FYE-GI with Negotiations | How to Exit Rich

How to Exit Rich: Out of 27.6 million companies, whose businesses have been in business for 10 years or longer, 70% of those will go out of business.


We’ve said that of the businesses that are going to make it for 10 years or longer, 70% of those businesses are going to go out of business. That’s wild.

It’s hard to even imagine. There are 30.2 million businesses in the United States employing over half the US workforce. If we lose small business, then what happens? We lose jobs. When you lose jobs, then you lose spending power. It’s very scary.

When we think of the broader implications on the economy, on people’s jobs, on all that stuff, having an exit plan makes a ton of sense, but business owners aren’t necessarily thinking about the economy and all that stuff. What should they be thinking about when they’re starting their business and they’re starting to formulate a potential exit plan? Why is that important? If they go out of business and there’s nothing to sell, that’s their nest egg. This asset that they’ve built is now worthless.

That’s why I wanted to give a little bit of background and history because those businesses that are going out of business, the 70%, they’re reinforced to selling for pennies on a dollar, closing their business, or even worse, falling to bankruptcy. That’s horrific. You hear about the big box companies all the time, like Toys “R” Us, GNC, Kmart, etc., but you’re not hearing about the private companies. Here’s the bottom line. Business owners have to plan their exit.

Whether you’re starting a business or buying a business, you have to think about building a business that is valuable and that buyers are willing to pay top dollar for. Sellers don’t think about selling their business until they have to due to an internal or an external catastrophic event. They called me up when there was a debt, partner dispute, or health issues. A little sweet old lady called me and said, “Can you please sell my husband’s business? He dropped out of a heart attack.” “I’d love to help you.” She goes, “He left me with all this debt and I don’t know what to do.”

I started asking her questions, “How many employees does he have?” “Zero. He has subcontractors.” “Does he have any policies, procedures, or systems in place?” We went down the line of questioning. He did not have a business. He had a job. There was nothing to sell. Now she’s upside down in debt. Business owners have to think about their business as their asset, not their baby. They need to build it to sell, and not for them but for their heirs because catastrophic events do occur.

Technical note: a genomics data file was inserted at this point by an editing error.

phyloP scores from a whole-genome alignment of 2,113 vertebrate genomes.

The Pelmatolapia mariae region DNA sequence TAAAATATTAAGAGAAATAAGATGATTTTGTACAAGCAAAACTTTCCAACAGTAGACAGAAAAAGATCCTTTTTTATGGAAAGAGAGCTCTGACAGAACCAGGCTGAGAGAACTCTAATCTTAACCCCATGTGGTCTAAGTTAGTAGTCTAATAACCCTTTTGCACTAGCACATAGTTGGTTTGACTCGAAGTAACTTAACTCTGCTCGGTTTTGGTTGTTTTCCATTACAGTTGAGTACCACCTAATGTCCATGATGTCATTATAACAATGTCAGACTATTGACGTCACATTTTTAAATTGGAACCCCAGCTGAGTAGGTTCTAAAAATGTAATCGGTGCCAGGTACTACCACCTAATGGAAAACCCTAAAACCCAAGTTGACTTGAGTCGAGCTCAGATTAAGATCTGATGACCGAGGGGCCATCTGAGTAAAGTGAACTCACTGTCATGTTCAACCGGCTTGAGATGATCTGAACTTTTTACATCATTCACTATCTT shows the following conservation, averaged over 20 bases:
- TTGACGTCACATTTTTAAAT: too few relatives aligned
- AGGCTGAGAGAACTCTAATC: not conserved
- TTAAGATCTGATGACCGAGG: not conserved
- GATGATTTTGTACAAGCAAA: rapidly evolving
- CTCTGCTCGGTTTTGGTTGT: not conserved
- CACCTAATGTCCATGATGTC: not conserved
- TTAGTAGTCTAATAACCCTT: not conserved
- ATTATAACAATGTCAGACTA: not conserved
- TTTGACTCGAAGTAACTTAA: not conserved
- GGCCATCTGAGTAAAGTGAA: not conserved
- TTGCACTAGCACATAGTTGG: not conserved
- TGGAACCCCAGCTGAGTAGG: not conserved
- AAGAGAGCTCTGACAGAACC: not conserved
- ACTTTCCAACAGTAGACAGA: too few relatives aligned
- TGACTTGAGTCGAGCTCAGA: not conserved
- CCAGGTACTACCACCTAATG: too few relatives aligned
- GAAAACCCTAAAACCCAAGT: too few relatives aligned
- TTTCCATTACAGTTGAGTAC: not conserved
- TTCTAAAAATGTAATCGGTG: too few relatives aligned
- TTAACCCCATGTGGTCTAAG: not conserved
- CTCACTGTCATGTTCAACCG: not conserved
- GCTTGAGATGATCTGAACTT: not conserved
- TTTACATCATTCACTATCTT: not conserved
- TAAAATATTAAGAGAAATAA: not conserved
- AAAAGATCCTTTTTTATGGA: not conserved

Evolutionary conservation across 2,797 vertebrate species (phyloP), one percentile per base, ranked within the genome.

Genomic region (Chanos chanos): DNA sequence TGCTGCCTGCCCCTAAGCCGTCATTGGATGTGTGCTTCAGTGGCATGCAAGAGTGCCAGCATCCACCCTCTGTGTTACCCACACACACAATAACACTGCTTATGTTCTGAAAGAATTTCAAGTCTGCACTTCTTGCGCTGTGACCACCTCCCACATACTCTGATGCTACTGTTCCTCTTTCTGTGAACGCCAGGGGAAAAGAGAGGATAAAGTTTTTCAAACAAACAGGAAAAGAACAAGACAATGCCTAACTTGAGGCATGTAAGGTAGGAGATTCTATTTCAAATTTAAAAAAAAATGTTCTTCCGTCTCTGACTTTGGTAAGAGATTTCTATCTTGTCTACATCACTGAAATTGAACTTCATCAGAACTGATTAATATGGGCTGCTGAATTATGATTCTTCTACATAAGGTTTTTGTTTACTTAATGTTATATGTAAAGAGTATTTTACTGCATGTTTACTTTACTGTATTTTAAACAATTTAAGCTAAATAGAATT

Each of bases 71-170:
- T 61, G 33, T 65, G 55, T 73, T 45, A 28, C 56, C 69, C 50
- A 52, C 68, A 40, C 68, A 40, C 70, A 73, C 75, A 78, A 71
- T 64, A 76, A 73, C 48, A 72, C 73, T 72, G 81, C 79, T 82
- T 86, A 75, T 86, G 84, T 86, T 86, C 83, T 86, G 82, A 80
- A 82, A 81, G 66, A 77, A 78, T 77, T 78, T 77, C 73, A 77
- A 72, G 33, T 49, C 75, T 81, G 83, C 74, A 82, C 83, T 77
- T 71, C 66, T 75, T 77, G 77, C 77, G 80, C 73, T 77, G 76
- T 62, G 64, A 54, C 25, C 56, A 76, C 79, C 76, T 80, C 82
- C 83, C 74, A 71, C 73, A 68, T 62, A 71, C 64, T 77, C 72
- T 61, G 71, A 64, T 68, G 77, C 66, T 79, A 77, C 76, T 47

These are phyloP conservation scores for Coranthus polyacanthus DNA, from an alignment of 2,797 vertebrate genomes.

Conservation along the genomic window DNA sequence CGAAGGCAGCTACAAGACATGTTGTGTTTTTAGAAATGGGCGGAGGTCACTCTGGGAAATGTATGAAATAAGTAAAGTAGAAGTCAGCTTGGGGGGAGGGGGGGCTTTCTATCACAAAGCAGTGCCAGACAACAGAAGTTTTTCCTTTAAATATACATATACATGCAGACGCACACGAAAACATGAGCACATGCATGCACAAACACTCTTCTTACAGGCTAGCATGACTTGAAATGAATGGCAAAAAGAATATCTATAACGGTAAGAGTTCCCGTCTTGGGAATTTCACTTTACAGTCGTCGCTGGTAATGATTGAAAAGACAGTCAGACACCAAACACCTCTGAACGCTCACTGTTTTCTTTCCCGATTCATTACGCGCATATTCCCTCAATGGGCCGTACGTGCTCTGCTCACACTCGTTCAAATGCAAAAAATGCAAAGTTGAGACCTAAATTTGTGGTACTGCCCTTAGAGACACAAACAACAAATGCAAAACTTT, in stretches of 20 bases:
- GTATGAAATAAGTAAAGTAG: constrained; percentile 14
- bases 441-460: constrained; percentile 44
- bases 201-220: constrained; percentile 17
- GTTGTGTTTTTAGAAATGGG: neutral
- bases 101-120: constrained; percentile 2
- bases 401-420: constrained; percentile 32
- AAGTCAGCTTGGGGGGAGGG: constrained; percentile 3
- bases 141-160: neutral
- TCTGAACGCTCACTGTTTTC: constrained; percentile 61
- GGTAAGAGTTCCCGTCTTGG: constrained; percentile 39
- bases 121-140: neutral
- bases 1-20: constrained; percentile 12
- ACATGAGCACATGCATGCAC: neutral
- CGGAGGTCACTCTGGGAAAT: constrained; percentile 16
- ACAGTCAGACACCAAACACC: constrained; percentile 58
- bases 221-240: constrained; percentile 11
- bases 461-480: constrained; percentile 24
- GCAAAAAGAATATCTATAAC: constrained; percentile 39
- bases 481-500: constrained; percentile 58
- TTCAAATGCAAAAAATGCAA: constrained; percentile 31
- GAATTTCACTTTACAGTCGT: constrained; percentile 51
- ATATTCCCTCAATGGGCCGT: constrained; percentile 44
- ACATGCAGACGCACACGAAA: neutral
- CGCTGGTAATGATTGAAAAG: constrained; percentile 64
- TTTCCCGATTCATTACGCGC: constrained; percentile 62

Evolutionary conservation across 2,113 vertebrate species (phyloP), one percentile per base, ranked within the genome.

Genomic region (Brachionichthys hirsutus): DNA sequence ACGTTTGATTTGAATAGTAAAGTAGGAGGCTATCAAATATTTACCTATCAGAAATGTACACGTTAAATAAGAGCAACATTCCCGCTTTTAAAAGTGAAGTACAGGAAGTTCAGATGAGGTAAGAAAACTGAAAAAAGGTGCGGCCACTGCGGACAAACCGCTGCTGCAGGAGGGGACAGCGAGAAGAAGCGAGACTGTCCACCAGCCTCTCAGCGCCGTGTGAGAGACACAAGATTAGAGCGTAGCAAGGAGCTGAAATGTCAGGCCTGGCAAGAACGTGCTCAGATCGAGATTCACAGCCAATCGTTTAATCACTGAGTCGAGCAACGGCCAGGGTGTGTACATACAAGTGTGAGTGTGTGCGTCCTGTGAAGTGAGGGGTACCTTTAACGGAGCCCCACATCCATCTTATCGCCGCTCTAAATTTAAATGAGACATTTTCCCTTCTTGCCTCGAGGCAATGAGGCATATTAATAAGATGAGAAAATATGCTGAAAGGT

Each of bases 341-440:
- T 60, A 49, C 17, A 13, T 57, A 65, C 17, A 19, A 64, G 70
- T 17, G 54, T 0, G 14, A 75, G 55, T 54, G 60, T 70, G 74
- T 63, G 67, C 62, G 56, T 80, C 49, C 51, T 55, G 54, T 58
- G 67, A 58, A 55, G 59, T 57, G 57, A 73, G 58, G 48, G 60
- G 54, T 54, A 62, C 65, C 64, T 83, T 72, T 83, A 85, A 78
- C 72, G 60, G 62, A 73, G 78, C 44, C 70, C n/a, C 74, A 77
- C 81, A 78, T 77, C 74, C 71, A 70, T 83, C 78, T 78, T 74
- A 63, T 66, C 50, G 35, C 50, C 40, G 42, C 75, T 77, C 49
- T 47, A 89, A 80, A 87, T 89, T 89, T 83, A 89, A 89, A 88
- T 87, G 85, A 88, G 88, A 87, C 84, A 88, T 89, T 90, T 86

What are some of the common characteristics that you’ve noted in your research and in your work that business owners need to start thinking about making sure they’ve ticked off to make sure they have a sellable product?

Number 1) I tell business owners, “Follow the ST GPS Exit Model, which is outlined in my book, Exit Rich.” What business owners have is no plan. They drive around in circles, driving up and down financial hills, going nowhere. This is a plan. I want all business owners to pick a number. When you drive somewhere, what do you do? You pull out your phone. You plug in either Google Maps, Waze, or something, and you plug in your destination. We need a destination, an end game, and the desired sales price.

Plug in your destination and say, “I want to sell my business for $20 million.” Great, we got a number. I don’t care if you need it or not right now, I just want you to have a number. Now, what does the GPS model need to know? It needs to know where you’re starting from. What is your current evaluation? Us humans go to the doctor and get physical checkups once a year. We drive our car into the shop to get a checkup on our car, but business owners never get an evaluation checkup. Most business owners have never had their business evaluated.

I’m working with a company that’s been in business for many years and never had the business evaluated. That is financial suicide. Business owners should have a financial evaluation checkup every year on their business because there are events that increase value and events that decrease value like COVID. You need to know where you’re starting from. If you say, “I want to sell for $20 million. I’m starting at $5 million.” Now we’re starting a plan. We need to reverse-engineer it.

Now we need to know, “If I want to sell for $20 million. I’m worth $5 million now. How much do I want to sell for? What timeframe?” Let’s say you want to sell in ten years. Now, who are your buyers going to be? Not buyer, but buyers because I can promise you sellers come to me all the time and say, “I have a buyer.” I will bet money on it that that buyer will not close. You always have to have backup buyers so there are five types of buyers. You need to know what type of buyers are going to buy your business. If you’re trying to sell a $20 million company, it’s not going to be a first-time buyer because they won’t be able to afford a $20 million company.